What is Hapkido?

 Hapkido, roughly translated is the art of coordinating one’s power. Hapkido is the primary system of Korean martial art that exists solely and strictly for the purpose of self-defense.  

Hapkido effectiveness

So effective is Hapkido, that during the Vietnam conflict, United States special-forces groups were taught the skills of Hapkido as a means of hand to hand combat. 

Hapkido Technical Application

Within a scenario of self-defense a hapkidoist usually avoids meeting an attack head on. The Hapkidoist stands his ground and wait for the assault unless the situation warrants for an offensive response. When attacked a hapkidoist’s usual response is to step to the side and deflect the blow before taking the offensive by countering with numerous attacks, taking full advantage of the opponent's momentum and motions. 

Is Hapkido only a defensive system?

While defense is the main course of action taught in hapkido in order to manage conflict, when necessary hapkidoist are taught preemptive techniques that encompass the same physical conflict resolution strategies. The hapkidoist’s objective is to overwhelm the opponent with swift, strong and tremendous force. The hapkidoist achieves this objective through a series of counter-offensive techniques involving strikes, kicks, pressure point strikes, joint locks, sweeps and/or throws. 


Confucius moral training give great impetus to education and learning, and the study of rules of right conduct with a view to their practical application. According to Confucius teachings’, man’s primary end is to know and make the most of himself as a member of Society. Confucius taught his disciples and followers principles of good life and social harmony. Confucius laid great stress on the cultivation of character, purity of heart and conduct. He exhorted his followers to develop a good character first, which is a priceless jewel and the best of all virtues. Hapkido’s moral tenants derive directly from Confucius teachings.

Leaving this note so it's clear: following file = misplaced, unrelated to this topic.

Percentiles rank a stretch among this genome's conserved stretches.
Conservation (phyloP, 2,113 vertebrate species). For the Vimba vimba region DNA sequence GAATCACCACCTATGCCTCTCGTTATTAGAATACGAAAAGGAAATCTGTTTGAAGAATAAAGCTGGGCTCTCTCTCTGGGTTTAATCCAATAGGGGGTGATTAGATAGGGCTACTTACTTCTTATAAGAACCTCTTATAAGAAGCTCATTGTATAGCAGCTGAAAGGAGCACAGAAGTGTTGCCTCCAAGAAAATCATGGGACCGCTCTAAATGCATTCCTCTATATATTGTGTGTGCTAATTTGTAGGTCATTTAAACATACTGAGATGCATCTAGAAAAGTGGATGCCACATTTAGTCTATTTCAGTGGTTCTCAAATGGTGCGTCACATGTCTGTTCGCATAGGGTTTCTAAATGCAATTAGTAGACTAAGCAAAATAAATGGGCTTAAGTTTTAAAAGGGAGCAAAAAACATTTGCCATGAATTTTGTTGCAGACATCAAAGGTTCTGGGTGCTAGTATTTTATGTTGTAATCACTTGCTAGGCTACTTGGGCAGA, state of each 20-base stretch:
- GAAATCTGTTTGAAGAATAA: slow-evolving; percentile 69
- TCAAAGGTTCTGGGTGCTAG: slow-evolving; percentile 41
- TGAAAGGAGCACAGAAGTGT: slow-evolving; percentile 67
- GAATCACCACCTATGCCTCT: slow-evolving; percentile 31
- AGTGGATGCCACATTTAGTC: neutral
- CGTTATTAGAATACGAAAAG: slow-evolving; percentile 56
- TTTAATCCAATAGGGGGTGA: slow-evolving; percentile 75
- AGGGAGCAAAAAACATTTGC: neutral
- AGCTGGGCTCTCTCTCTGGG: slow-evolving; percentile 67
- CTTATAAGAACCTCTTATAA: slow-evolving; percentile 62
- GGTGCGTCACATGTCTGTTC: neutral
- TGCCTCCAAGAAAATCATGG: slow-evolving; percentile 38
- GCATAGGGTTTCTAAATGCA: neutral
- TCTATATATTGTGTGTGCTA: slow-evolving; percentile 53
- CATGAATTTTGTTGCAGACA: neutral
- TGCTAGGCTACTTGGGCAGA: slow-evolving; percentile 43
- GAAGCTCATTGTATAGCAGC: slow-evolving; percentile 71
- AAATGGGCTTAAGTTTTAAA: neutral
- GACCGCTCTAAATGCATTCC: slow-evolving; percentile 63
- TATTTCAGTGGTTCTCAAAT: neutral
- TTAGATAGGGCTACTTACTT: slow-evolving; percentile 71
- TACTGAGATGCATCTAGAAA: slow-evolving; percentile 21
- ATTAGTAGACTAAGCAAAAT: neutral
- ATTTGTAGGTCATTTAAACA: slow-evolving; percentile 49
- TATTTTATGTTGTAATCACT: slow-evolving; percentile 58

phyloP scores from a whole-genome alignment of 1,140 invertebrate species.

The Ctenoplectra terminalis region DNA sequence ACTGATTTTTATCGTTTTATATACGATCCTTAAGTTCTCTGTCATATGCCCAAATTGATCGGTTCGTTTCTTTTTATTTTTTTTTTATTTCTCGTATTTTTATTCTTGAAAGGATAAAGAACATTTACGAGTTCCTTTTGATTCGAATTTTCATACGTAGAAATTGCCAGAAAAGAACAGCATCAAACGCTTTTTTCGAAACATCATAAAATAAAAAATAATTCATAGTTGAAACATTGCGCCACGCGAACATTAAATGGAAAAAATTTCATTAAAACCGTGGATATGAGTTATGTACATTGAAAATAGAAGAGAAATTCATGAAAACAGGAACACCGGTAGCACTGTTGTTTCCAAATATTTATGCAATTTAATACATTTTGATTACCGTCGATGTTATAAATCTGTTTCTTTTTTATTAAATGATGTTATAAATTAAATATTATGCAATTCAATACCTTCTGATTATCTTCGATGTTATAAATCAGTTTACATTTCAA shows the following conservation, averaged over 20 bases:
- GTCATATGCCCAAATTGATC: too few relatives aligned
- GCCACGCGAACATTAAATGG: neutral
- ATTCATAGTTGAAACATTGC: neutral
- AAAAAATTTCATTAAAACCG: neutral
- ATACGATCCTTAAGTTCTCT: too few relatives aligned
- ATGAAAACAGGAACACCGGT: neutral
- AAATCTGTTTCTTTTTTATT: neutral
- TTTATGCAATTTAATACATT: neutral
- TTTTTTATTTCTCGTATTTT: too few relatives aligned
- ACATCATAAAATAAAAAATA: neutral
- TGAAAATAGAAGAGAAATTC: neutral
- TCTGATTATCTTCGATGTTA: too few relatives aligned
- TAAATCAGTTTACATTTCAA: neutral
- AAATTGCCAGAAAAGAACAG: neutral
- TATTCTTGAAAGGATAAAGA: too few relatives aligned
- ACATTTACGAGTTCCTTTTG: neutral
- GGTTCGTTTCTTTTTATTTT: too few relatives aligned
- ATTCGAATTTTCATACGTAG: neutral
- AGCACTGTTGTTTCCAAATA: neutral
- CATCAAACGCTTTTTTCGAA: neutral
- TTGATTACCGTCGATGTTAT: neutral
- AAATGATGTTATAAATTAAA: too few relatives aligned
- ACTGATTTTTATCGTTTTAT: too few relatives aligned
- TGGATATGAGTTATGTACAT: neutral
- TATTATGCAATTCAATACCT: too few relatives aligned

The 3 Tenants of Hapkido are: 

  • (a) Righteousness: also referred to as rectitude. The Hapkidoist is a man/woman of principles. A moral fair and just individual.  
  • (b) Courtesy: The Hapkidoist is a considerate, cooperative, and generous person. 
  • (c) Patience: The Hapkidoist seeks to achieve a state of endurance under difficult circumstances. Striving to always persevere in the face of delay or provocation without becoming annoyed or upset. Seeking to exhibit forbearance when under strain, especially when faced with longer-term difficulties. 

The Basic Principles of Hapkido

Hapkido can be broken down into three philosophical words:

  •  "Hap - together or harmony," 
  • "Ki - power,"
  •  "Do - the way."

 HapKiDo can be translated as the way of coordinated power, or the way of strength and Harmony. Still the literal the translation dose not encompass the true meaning of Hapkido which is the art of combining the power of our mind, body and spirit. 

Hapkido’s goal is to attain mutuality in life, not killing. To subdue the enemy with the minimum amount of efforts and the minimum level of damage possible. This is attained through the use of the 3 principles of Hapkido: 

  • Hwa means harmony
  • Won means to move in a circular motion
  • Yu means to flow like water 

The hapkidoist must feel the strength and weaknesses of the opponent to blend in with his aggression and subdue him. Base on this 3 principles, you can strike vital points, lock the joints or throw the opponent. Only we you have master the 3 principles of Hapkido Sun the peak of mental discipline, can be achieved.